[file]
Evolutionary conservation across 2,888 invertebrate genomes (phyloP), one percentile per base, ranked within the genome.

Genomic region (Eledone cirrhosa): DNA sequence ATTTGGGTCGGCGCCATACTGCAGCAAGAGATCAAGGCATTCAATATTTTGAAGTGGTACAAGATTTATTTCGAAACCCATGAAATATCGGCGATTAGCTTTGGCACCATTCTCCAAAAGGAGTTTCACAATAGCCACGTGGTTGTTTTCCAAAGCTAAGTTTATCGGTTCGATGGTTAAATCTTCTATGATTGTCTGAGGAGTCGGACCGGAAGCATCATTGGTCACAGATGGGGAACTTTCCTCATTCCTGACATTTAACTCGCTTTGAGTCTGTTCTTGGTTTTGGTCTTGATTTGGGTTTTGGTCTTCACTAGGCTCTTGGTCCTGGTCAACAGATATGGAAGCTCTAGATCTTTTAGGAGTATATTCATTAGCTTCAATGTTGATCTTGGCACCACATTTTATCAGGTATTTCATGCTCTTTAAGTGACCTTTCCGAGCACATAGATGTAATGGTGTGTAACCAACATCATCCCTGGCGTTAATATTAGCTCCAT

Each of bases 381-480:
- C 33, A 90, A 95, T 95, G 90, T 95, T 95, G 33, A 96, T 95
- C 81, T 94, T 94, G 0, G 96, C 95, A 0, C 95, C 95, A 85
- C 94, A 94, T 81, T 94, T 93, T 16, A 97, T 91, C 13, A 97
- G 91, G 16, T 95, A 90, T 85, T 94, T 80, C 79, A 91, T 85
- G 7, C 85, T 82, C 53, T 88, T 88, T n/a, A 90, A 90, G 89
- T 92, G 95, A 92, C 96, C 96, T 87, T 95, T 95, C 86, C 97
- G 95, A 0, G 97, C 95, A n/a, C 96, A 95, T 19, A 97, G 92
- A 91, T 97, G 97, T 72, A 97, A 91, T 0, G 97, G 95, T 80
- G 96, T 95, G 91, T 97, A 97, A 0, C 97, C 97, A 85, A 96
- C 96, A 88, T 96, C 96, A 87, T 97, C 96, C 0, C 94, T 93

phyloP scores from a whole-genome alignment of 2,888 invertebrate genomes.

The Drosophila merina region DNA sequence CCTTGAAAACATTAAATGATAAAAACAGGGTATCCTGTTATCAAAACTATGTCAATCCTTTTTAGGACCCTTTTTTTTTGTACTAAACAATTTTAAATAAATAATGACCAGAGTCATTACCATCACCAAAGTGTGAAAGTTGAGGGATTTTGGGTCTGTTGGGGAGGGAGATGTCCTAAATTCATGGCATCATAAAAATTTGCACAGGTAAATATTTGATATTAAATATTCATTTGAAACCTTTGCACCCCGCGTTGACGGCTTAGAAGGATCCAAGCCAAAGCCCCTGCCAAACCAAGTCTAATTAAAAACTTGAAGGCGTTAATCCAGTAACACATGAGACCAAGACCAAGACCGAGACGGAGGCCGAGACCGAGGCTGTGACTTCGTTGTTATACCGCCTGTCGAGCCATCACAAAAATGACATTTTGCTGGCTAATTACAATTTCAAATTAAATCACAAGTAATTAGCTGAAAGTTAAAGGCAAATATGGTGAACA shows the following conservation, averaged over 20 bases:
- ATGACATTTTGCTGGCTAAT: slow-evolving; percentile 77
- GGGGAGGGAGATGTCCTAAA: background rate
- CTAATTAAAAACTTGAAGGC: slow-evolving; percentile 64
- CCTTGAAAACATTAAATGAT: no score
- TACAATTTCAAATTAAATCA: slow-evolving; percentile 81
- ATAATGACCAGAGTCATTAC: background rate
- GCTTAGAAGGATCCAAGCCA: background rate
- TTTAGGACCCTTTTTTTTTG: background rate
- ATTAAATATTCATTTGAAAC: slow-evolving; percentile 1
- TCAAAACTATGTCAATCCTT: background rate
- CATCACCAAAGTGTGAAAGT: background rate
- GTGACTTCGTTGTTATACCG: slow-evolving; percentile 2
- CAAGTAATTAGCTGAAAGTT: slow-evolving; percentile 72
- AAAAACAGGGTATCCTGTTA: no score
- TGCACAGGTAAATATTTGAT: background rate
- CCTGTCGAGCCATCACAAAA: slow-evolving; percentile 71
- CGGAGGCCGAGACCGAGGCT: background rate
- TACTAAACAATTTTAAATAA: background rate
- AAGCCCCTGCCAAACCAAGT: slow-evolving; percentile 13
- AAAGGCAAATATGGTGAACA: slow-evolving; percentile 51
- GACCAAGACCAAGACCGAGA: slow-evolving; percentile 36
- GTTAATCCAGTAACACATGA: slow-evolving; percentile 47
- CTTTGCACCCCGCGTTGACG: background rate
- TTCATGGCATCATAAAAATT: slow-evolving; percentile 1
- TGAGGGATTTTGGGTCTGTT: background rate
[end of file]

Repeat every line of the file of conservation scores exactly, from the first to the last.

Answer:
Evolutionary conservation across 2,888 invertebrate genomes (phyloP), one percentile per base, ranked within the genome.

Genomic region (Eledone cirrhosa): DNA sequence ATTTGGGTCGGCGCCATACTGCAGCAAGAGATCAAGGCATTCAATATTTTGAAGTGGTACAAGATTTATTTCGAAACCCATGAAATATCGGCGATTAGCTTTGGCACCATTCTCCAAAAGGAGTTTCACAATAGCCACGTGGTTGTTTTCCAAAGCTAAGTTTATCGGTTCGATGGTTAAATCTTCTATGATTGTCTGAGGAGTCGGACCGGAAGCATCATTGGTCACAGATGGGGAACTTTCCTCATTCCTGACATTTAACTCGCTTTGAGTCTGTTCTTGGTTTTGGTCTTGATTTGGGTTTTGGTCTTCACTAGGCTCTTGGTCCTGGTCAACAGATATGGAAGCTCTAGATCTTTTAGGAGTATATTCATTAGCTTCAATGTTGATCTTGGCACCACATTTTATCAGGTATTTCATGCTCTTTAAGTGACCTTTCCGAGCACATAGATGTAATGGTGTGTAACCAACATCATCCCTGGCGTTAATATTAGCTCCAT

Each of bases 381-480:
- C 33, A 90, A 95, T 95, G 90, T 95, T 95, G 33, A 96, T 95
- C 81, T 94, T 94, G 0, G 96, C 95, A 0, C 95, C 95, A 85
- C 94, A 94, T 81, T 94, T 93, T 16, A 97, T 91, C 13, A 97
- G 91, G 16, T 95, A 90, T 85, T 94, T 80, C 79, A 91, T 85
- G 7, C 85, T 82, C 53, T 88, T 88, T n/a, A 90, A 90, G 89
- T 92, G 95, A 92, C 96, C 96, T 87, T 95, T 95, C 86, C 97
- G 95, A 0, G 97, C 95, A n/a, C 96, A 95, T 19, A 97, G 92
- A 91, T 97, G 97, T 72, A 97, A 91, T 0, G 97, G 95, T 80
- G 96, T 95, G 91, T 97, A 97, A 0, C 97, C 97, A 85, A 96
- C 96, A 88, T 96, C 96, A 87, T 97, C 96, C 0, C 94, T 93

phyloP scores from a whole-genome alignment of 2,888 invertebrate genomes.

The Drosophila merina region DNA sequence CCTTGAAAACATTAAATGATAAAAACAGGGTATCCTGTTATCAAAACTATGTCAATCCTTTTTAGGACCCTTTTTTTTTGTACTAAACAATTTTAAATAAATAATGACCAGAGTCATTACCATCACCAAAGTGTGAAAGTTGAGGGATTTTGGGTCTGTTGGGGAGGGAGATGTCCTAAATTCATGGCATCATAAAAATTTGCACAGGTAAATATTTGATATTAAATATTCATTTGAAACCTTTGCACCCCGCGTTGACGGCTTAGAAGGATCCAAGCCAAAGCCCCTGCCAAACCAAGTCTAATTAAAAACTTGAAGGCGTTAATCCAGTAACACATGAGACCAAGACCAAGACCGAGACGGAGGCCGAGACCGAGGCTGTGACTTCGTTGTTATACCGCCTGTCGAGCCATCACAAAAATGACATTTTGCTGGCTAATTACAATTTCAAATTAAATCACAAGTAATTAGCTGAAAGTTAAAGGCAAATATGGTGAACA shows the following conservation, averaged over 20 bases:
- ATGACATTTTGCTGGCTAAT: slow-evolving; percentile 77
- GGGGAGGGAGATGTCCTAAA: background rate
- CTAATTAAAAACTTGAAGGC: slow-evolving; percentile 64
- CCTTGAAAACATTAAATGAT: no score
- TACAATTTCAAATTAAATCA: slow-evolving; percentile 81
- ATAATGACCAGAGTCATTAC: background rate
- GCTTAGAAGGATCCAAGCCA: background rate
- TTTAGGACCCTTTTTTTTTG: background rate
- ATTAAATATTCATTTGAAAC: slow-evolving; percentile 1
- TCAAAACTATGTCAATCCTT: background rate
- CATCACCAAAGTGTGAAAGT: background rate
- GTGACTTCGTTGTTATACCG: slow-evolving; percentile 2
- CAAGTAATTAGCTGAAAGTT: slow-evolving; percentile 72
- AAAAACAGGGTATCCTGTTA: no score
- TGCACAGGTAAATATTTGAT: background rate
- CCTGTCGAGCCATCACAAAA: slow-evolving; percentile 71
- CGGAGGCCGAGACCGAGGCT: background rate
- TACTAAACAATTTTAAATAA: background rate
- AAGCCCCTGCCAAACCAAGT: slow-evolving; percentile 13
- AAAGGCAAATATGGTGAACA: slow-evolving; percentile 51
- GACCAAGACCAAGACCGAGA: slow-evolving; percentile 36
- GTTAATCCAGTAACACATGA: slow-evolving; percentile 47
- CTTTGCACCCCGCGTTGACG: background rate
- TTCATGGCATCATAAAAATT: slow-evolving; percentile 1
- TGAGGGATTTTGGGTCTGTT: background rate